We included Doe v. Norwalk Community College for a couple of reasons: the use of an adverse inference sanction for spoliation and the application of the FRCP Rule 37(e) safe harbor. A safe harbor is a potential safety net against sanctions if you lose or inadvertently destroy ESI provided that you acted in good faith.
Doe claimed that the hard drives of key witnesses were scrubbed of data based upon the conclusion of a forensic computer expert. In determining if an adverse inference instruction could be given to the jury, the court looked at:
Did Norwalk have a duty to preserve? The court found that Norwalk had a duty to preserve the ESI (because of rules set forth from Zubulake). The college tried to assert that the destruction was the result of the normal operation of the system.
The court took exception to this assertion on two grounds: a duty to intervene in the normal operation once the litigation hold took effect and the college did not have one consistent routine system in place and did not follow the policies in place. As a result, the safe harbor does not apply.
Was Norwalk behind the spoliation? After the court found a duty to preserve the evidence and that the safe harbor did not apply, it turned its attention to the adverse inference ruling. The court found that failure to properly implement a litigation hold to be at least grossly negligent if not reckless. The judge also found evidence that Norwalk selectively destroyed the evidence. This shows intent.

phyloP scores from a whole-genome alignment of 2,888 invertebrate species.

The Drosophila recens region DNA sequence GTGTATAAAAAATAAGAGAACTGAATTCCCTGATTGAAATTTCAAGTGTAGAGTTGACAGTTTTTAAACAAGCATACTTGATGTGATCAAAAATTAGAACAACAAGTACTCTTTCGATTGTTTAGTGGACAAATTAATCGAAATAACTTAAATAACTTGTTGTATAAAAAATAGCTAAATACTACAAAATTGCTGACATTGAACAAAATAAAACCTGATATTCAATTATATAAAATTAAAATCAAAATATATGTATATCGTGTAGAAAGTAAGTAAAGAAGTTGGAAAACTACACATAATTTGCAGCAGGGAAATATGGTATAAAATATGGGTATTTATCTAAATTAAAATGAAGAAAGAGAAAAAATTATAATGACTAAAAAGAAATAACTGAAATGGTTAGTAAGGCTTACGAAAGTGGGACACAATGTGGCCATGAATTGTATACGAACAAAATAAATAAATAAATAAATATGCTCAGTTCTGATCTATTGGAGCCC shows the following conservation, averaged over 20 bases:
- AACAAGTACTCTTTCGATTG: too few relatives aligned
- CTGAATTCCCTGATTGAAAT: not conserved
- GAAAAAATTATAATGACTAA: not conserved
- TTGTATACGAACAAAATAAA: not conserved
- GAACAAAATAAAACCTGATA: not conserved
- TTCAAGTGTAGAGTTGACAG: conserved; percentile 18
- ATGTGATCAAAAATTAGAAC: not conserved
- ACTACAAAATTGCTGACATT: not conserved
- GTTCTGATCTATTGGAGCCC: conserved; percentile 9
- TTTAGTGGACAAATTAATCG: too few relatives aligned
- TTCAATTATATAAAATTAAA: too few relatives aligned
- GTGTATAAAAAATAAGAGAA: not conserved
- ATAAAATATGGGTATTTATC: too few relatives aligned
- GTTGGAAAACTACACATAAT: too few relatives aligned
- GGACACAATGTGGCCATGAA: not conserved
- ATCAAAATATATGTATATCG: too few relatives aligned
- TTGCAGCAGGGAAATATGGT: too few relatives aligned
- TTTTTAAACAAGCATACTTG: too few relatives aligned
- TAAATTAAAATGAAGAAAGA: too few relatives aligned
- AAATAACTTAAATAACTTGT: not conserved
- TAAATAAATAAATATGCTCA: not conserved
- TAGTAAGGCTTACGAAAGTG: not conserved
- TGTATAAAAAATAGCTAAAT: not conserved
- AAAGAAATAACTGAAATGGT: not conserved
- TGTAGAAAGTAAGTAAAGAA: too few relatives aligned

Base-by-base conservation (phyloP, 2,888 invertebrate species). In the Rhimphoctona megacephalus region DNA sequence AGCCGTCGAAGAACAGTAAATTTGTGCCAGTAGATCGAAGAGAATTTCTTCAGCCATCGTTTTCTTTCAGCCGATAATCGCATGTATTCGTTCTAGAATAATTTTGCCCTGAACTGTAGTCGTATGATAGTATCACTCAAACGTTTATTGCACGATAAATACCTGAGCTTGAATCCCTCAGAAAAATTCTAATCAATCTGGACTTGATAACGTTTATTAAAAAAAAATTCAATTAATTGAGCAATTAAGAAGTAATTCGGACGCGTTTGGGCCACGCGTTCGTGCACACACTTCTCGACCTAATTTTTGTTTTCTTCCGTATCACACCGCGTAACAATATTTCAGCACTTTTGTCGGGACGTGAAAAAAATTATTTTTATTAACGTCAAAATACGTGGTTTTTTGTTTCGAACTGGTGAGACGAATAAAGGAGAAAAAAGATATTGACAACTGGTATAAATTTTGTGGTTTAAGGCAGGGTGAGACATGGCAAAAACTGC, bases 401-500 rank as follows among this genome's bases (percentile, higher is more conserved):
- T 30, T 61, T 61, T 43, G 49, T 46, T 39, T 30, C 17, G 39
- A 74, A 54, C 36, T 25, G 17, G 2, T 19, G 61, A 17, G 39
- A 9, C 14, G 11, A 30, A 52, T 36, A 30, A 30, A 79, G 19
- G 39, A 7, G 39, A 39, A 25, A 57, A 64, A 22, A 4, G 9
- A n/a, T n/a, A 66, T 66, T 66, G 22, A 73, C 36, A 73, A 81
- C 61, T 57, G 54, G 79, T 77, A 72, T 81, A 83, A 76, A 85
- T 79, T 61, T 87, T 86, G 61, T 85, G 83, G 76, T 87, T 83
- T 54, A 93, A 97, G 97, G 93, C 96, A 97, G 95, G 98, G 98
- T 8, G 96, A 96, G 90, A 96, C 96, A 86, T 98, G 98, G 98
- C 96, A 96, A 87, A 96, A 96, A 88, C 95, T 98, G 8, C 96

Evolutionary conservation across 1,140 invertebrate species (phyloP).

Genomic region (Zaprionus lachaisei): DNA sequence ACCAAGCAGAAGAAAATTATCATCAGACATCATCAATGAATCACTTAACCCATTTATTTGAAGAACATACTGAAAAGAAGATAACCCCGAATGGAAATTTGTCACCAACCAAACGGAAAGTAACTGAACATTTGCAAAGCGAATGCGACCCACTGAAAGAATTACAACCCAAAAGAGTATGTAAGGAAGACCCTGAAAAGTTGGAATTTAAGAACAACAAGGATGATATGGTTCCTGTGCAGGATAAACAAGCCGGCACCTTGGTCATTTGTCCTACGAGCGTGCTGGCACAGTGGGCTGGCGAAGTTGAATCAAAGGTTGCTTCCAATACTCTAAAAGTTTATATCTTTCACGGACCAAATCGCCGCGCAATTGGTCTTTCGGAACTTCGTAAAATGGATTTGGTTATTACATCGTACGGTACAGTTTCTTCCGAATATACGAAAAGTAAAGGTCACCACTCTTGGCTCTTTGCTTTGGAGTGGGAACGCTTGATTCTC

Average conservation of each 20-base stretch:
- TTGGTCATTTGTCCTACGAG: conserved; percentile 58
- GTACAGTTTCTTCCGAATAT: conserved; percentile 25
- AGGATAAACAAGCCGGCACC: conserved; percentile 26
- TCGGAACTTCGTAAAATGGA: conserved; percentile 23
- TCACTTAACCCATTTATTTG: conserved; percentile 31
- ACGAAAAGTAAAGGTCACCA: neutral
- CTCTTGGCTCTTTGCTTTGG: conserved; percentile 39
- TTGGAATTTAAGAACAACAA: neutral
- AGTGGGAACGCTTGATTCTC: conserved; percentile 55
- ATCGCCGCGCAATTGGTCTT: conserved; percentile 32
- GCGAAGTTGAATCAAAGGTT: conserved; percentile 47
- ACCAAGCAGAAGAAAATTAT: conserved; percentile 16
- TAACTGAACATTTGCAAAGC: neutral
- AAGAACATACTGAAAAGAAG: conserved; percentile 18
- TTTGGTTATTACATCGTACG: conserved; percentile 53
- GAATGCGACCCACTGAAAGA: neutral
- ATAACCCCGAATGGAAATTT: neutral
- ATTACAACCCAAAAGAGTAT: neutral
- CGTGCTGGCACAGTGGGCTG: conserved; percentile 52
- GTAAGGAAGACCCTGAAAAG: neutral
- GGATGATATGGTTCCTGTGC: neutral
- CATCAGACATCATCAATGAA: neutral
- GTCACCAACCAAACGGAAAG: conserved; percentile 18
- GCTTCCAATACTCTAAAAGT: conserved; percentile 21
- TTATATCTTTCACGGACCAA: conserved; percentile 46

Was the destroyed evidence relevant? Lastly, the court addressed the issue of relevance. The court held that the fact that, at a minimum, there was gross negligence present was enough for an adverse inference. An adverse inference is an instruction by a judge to a jury that they can assume the worse about a situation. The court also indicated that if it were mere negligence, then Doe would have to show the destroyed evidence would have been favorable to her case.
Lessons pertaining to Safe Harbor Rule 37(e) and adverse inferences:
You can’t complain about an adverse inference ruling against you if you hadn’t implemented a litigation hold.
You must be sure to halt any destruction of evidence as soon as there’s a litigation hold.
You must follow your policy on routine document retention consistently. You must avoid any grossly negligent action.
You’re only protected when your e-evidence is lost as a result of the routine, good faith operation of your IT system.
You should always develop and maintain a workable document retention policy that is regularly reviewed and revised as needed. This can avoid problems later and be very helpful in litigation.